This trial is going to go down in the history books. It is the first time the Fraudulent Fraud Squad’s spurious claims of massive voter fraud literally have been put to trial and cross examination. It is not going well for them.
(Redacted) transcript of Kobach deposition.
von Spakovsky examination and cross-examination. Some excerpts from Dale Ho cross examination:
Q. You have not published any peer-reviewed research as an historian. Correct?
A. That’s correct.
Q. Now, you would say that outside of this case you’ve written extensively about the issue of vote
Q. And some of that extensive writing you’ve doneaddresses the issue of non-citizen registration.
Q. And as an example of that, you would point to your 2012 book co-written with John Fund called “Who’s? How Fraudsters and Bureaucrats Put Your Vote At Risk.” Correct?
Q. That book was not published by a universitypress. Correct?
A. That’s correct.
Q. It was published by a company called Encounter Books. Correct?
A. That’s correct.
Q. That book was not peer-reviewed. Correct?
Q. In fact, you have published no peer-reviewed research on voter fraud. Correct?
A. I’m not in academics so I don’t use the peer-review process.
Q. So my question was: You have published no peer-reviewed research on the issue of voter fraud.
A. Yeah, I’m not in academics so I don’t use the peer-review process….
Q. Okay. Not talking about your expert report. I just want to talk about that op-ed for a second. You wrote that op-ed claiming that 50 non-citizens from Somalia voted in an election in Missouri, despite the fact that a month earlier there had been an election challenge– there had been an election contest in that case and a state court in Missouri issued an opinion, Royster versus Rizzo, finding that no fraud had taken place in that election.
A. I don’t know when that opinion was issued. I wasn’t aware of that when I wrote the piece, which was based on other reports.
Q. You’re aware of that now, right, Mr. von Spakovsky?
A. I’m aware of that now.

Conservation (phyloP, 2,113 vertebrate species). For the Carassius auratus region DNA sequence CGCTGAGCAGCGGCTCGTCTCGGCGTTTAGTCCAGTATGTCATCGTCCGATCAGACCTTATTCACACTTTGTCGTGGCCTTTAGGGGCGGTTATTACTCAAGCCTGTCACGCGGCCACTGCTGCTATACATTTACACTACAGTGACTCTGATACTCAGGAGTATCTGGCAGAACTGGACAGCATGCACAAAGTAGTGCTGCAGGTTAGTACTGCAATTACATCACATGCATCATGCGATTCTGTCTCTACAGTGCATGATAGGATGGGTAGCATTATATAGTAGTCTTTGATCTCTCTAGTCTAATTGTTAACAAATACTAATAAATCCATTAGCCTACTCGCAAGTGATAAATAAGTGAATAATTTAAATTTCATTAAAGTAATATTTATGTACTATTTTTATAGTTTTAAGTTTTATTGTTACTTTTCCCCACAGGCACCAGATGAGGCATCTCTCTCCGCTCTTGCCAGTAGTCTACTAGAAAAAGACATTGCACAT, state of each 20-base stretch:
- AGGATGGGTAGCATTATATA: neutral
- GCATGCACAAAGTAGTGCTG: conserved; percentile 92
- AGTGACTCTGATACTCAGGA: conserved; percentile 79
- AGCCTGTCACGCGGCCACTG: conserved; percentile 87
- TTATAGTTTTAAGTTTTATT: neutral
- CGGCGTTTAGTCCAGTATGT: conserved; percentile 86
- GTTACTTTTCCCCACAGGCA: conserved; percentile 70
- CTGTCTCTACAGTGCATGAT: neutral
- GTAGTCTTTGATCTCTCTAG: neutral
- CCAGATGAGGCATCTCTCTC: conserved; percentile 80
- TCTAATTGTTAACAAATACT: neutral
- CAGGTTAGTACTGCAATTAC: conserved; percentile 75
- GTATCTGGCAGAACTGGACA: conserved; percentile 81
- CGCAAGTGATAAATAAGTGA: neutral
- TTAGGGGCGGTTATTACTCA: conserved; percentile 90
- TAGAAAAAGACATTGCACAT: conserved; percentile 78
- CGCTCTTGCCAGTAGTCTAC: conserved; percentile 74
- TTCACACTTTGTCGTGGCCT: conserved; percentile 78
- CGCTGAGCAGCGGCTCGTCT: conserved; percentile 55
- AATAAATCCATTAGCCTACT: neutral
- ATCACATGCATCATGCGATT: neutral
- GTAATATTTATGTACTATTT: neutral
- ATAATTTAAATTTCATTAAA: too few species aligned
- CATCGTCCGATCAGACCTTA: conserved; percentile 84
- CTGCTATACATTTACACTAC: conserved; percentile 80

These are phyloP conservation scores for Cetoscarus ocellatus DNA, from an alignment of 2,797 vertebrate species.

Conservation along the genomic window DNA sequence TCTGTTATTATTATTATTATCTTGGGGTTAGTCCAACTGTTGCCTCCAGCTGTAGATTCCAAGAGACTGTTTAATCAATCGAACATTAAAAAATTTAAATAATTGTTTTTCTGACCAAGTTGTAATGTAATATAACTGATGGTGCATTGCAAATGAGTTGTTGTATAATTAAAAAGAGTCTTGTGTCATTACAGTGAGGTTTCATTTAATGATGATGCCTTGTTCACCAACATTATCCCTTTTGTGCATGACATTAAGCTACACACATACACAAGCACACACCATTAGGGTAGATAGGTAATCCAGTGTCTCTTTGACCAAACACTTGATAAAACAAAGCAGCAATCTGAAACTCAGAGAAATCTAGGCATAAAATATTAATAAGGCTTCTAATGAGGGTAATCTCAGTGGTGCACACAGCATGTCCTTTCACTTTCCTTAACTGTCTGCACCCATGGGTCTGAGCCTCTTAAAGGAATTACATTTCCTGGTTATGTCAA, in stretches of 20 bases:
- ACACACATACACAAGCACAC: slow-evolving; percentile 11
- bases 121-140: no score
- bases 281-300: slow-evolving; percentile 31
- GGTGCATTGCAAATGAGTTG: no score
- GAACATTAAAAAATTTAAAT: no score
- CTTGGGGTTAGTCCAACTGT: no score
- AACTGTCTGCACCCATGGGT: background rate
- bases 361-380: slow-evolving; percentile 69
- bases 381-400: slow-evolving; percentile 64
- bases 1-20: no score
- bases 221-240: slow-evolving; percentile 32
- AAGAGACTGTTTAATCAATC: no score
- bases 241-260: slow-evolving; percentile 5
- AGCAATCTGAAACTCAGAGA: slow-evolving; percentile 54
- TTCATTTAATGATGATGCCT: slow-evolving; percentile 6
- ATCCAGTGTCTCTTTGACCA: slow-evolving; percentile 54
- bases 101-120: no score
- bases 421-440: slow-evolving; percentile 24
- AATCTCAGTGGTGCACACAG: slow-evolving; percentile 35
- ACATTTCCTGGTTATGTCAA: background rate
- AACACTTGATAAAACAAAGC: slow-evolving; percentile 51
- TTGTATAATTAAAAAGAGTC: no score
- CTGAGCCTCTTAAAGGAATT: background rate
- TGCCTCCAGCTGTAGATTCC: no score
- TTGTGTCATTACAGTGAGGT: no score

Q. You never published a written retraction of your assertion about Somalia voters illegally participating in that election, right, Mr. von Spakovsky?
A. I don’t believe so, but I don’t recall when I discovered that.
I can shed some light on this last incident. I flagged his error THE DAY his oped was published:
Hans: “A 2010 election in Kansas that ended in a one-vote margin of victory included 50 votes cast illegally by citizens of Somalia.”
Reality (Missouri Court of Appeals, affirming the following findings of the trial court) (note that this happened in Missouri not Kansas, as Hans stated):Contestant Royster alleged that interpreters improperly assisted several Somali voters by handling the ballots, completing ballots, and providing instructions to the voters, at the Garfield Elementary School and the Kansas City Museum polling locations. Under the plain language of the statute, if Somali voters were unable to read or write, blind, or physically disabled, they were legally permitted to request assistance in voting. The only potential violations revealed in the evidence were that voters who needed assistance may not have been asked to make a declaration under oath, or that the interpreter helped more than one person to whom he/she was not related. There was testimony that at least one of the Somali men who was assisting persons was related to those persons. It would be proper for such assistance to be provided under the law. The evidence indicates that the election judges did not request an oath in these situations, and it was therefore a mistake of the election officials that no cards with proper oaths were obtained. There is no evidence that the failure of the election officials to obtain the cards interfered with the ability of the voters to cast the vote of their choice. Because [Section 115.445.3] does not automatically result in the invalidation of such a vote, the affect of these violations must be assessed. The key issue is whether the interpreter cast fraudulent ballots for voters or whether he voted as directed by qualified voters. . . . .Based on the totality of the evidence, including the Court‟s determination of the credibility and bias of the witnesses, the evidence demonstrated that, although one or more individuals may have engaged in suspicious conduct at the Ward 11, Precincts 3 and 4 polling place in the East hall of the Garfield Elementary School, and the election judges may have made mistakes in administering certain election requirements, such as not offering or administering an oath to persons requiring assistance . . . the evidence does not establish that the conduct was fraudulent, that any person who was not registered to vote voted, or that any registered voter was prevented from casting their ballot as they intended.